Standard Chartered (LSE: STAN) has hit a wall this year. Falling commodity prices have bruised the bank’s loan book and income while regulators have continued to chase the bank for failings in its client background checks.
As a result, Standard has been forced to take drastic action. A new management team has been brought in, and the bank is now targeting cost savings of $1.8bn by 2017. 5% of Standard’s global workforce is set to go as part of this restructuring.
However, Standard’s turnaround is unlikely to yield results any time soon. You see, Standard’s loan book is in a terrible state after years of aggressive lending, something Standard’s new CEO, Bill Winters, has called a legacy of “growth over risk discipline”, which was born under the leadership of Peter Sands. This policy of quantity over quality is now coming back to haunt the bank. A spike in losses on legacy loans is eating away at Standard’s capital reserves. The bank has already been forced to cut its dividend payout to try and save cash.
The bad news is that Standard’s financial situation could be deteriorating faster than many investors realise. Indeed, the bank has made tens of billions of dollars in loans to the commodity sector, and as commodity prices fall, these loans are quickly turning bad.
During the first half of the year, Standard was forced to write off $1.7bn worth of loans due to the deterioration in Indian economic growth and continued commodity market weakness. Unfortunately, since the bank reported this figure, the number of commodity companies falling into administration has only increased.
So overall, it looks as if Standard is going to struggle to return to growth in the near-term. On the other hand, OneSavings (LSE: OSB) and Virgin Money (LSE: VM) are surging ahead as customers flock to these two banking upstarts.
Putting the customer first
Virgin Money has been trying to shake up the UK banking market over the past ten years with a customer-focused approach to banking. For example, the bank’s branches stay open later to help customers fit visits into busy schedules. And, so far, customers seem to appreciate the bank’s differentiated offering. For the six months to 30 June 2015 Virgin’s underlying pre-tax profit jumped 37% year-on-year to £81.8m.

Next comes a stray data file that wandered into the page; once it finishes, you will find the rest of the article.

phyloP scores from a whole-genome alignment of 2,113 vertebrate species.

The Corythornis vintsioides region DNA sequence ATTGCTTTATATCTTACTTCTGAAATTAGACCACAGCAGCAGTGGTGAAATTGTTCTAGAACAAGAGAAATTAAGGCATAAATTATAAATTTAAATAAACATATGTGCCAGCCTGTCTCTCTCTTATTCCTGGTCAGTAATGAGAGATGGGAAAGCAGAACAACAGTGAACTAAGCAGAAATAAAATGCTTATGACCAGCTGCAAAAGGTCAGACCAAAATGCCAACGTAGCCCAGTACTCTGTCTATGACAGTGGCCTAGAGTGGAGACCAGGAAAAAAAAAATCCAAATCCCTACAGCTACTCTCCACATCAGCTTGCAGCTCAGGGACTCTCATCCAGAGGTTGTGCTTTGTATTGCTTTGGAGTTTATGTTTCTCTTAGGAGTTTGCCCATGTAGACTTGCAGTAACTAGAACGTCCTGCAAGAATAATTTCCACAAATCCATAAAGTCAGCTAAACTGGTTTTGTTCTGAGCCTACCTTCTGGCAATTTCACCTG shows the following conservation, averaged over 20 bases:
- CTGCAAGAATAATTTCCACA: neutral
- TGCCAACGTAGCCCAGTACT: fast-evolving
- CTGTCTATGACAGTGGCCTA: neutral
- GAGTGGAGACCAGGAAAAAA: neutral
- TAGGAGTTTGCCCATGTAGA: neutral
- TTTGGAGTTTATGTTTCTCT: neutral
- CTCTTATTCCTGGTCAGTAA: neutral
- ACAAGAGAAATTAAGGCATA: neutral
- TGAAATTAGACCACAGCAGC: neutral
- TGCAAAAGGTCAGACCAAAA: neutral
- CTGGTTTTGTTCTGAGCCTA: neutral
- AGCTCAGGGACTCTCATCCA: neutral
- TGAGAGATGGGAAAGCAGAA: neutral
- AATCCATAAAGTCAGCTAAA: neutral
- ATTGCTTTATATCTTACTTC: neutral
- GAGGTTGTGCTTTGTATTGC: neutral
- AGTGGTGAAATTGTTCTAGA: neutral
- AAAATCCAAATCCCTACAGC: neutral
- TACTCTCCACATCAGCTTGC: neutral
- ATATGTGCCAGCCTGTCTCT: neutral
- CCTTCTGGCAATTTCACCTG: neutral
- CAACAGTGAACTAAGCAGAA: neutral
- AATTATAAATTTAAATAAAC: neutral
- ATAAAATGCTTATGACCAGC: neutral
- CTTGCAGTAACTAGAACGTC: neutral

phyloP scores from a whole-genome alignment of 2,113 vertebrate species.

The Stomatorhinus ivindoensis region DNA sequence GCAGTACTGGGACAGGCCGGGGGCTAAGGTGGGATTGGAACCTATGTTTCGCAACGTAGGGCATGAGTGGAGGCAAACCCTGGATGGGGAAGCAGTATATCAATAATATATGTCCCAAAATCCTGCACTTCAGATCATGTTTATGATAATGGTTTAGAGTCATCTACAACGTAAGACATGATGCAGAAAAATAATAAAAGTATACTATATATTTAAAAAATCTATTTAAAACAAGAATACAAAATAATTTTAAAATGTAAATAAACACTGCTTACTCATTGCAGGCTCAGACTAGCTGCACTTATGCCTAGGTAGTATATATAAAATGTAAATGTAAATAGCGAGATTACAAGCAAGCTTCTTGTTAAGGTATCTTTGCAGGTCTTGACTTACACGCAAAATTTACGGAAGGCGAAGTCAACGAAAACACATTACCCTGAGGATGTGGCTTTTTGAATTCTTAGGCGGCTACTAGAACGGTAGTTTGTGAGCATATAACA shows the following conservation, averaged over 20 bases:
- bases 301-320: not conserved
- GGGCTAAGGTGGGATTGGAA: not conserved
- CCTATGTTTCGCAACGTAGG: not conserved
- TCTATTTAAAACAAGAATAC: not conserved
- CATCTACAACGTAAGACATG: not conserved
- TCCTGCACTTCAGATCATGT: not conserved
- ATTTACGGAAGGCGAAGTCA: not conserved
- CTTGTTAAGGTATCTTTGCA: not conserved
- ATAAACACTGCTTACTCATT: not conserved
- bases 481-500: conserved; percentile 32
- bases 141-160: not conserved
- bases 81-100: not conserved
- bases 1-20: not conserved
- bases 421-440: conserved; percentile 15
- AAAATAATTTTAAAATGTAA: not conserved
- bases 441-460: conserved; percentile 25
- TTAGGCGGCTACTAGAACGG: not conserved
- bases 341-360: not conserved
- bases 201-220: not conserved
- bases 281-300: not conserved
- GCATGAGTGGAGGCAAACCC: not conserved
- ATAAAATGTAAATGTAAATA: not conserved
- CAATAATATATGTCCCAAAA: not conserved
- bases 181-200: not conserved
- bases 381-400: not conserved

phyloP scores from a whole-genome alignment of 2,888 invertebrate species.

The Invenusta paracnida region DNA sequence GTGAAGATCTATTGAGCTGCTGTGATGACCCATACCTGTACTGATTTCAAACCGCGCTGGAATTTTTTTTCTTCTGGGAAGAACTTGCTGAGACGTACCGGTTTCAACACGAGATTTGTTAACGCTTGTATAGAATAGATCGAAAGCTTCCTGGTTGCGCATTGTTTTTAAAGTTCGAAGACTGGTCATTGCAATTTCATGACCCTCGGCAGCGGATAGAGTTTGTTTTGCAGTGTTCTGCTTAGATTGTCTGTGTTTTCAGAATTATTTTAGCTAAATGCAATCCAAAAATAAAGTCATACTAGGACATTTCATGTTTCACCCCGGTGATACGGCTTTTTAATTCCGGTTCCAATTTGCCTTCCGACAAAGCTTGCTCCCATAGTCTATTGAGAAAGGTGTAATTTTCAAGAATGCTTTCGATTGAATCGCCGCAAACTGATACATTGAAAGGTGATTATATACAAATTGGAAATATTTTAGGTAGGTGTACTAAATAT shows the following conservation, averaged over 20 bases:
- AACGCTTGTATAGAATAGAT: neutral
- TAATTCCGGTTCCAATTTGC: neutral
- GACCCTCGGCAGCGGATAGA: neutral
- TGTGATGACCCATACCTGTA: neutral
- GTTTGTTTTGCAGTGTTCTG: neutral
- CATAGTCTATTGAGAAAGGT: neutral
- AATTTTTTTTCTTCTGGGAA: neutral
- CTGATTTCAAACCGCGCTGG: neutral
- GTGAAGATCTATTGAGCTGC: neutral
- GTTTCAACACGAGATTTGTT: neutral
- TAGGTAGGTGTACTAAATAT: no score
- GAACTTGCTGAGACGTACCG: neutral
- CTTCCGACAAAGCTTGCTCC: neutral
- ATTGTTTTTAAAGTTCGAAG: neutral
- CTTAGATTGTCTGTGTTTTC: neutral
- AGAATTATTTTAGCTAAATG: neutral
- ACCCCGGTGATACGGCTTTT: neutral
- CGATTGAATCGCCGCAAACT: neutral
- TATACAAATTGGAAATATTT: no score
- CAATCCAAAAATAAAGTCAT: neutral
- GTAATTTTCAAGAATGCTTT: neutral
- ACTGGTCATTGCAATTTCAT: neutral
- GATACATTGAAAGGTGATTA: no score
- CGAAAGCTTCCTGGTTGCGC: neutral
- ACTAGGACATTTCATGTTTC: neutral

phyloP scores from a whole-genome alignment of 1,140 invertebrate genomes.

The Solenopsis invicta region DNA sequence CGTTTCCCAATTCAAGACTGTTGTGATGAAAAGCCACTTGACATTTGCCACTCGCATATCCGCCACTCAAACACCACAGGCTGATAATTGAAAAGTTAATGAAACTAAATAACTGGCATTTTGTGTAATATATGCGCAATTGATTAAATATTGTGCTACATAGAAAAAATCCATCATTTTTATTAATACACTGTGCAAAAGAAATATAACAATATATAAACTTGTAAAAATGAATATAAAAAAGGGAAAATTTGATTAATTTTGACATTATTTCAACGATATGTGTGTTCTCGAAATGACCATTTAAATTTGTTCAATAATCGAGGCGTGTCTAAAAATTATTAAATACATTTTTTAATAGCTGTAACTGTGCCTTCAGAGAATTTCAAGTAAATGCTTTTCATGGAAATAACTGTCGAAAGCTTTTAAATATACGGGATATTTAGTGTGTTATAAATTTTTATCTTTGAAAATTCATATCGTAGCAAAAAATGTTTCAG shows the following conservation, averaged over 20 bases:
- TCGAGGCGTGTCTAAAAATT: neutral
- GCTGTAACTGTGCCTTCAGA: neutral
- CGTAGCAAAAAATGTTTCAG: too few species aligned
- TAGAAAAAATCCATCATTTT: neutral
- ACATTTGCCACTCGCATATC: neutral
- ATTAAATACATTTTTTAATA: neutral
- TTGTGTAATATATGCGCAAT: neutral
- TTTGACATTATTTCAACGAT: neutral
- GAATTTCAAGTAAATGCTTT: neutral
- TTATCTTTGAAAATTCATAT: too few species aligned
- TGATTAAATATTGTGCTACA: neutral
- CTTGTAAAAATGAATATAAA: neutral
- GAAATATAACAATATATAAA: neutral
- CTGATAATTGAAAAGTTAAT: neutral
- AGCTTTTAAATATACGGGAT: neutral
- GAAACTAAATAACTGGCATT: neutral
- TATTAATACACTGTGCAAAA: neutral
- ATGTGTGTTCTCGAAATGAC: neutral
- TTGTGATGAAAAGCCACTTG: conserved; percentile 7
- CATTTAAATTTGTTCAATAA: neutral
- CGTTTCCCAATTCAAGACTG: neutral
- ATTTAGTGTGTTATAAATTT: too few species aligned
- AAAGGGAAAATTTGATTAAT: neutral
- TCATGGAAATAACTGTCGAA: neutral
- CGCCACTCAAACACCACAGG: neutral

Meanwhile, OneSavings has concentrated its efforts on lending to the small and medium-sized business market, as well as buy to let lending.
By using a more personal approach to banking than its larger peers, and by targeting two relatively overlooked sections of the lending market, OneSavings’ growth has taken off. The bank reported a fourfold increase in underlying profit before taxation during the first half of this year.
Numbers don’t lie
The best way to show that OneSavings and Virgin are superior to Standard is to compare the return on equity (ROE) figures of the three banks. Simply put, ROE measures a bank’s profitability by revealing how much profit a company generates with the money shareholders have invested.
City analysts believe that Standard’s ROE will be in the region of 6% to 8% for full-year 2015. The bank’s medium term ROE target is 10%. In comparison, for the first half of 2015 Virgin Money reported a ROTE of 10.2% and OneSavings’ ROE came in at a staggering 31%!
The bottom line
All in all, as Standard struggles, Virgin and OneSavings continue to grow rapidly. What’s more, these two banking upstarts are generating impressive returns for investors.
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Rupert Hargreaves has no position in any shares mentioned. The Motley Fool UK has no position in any of the shares mentioned. We Fools don't all hold the same opinions, but we all believe that considering a diverse range of insights makes us better investors.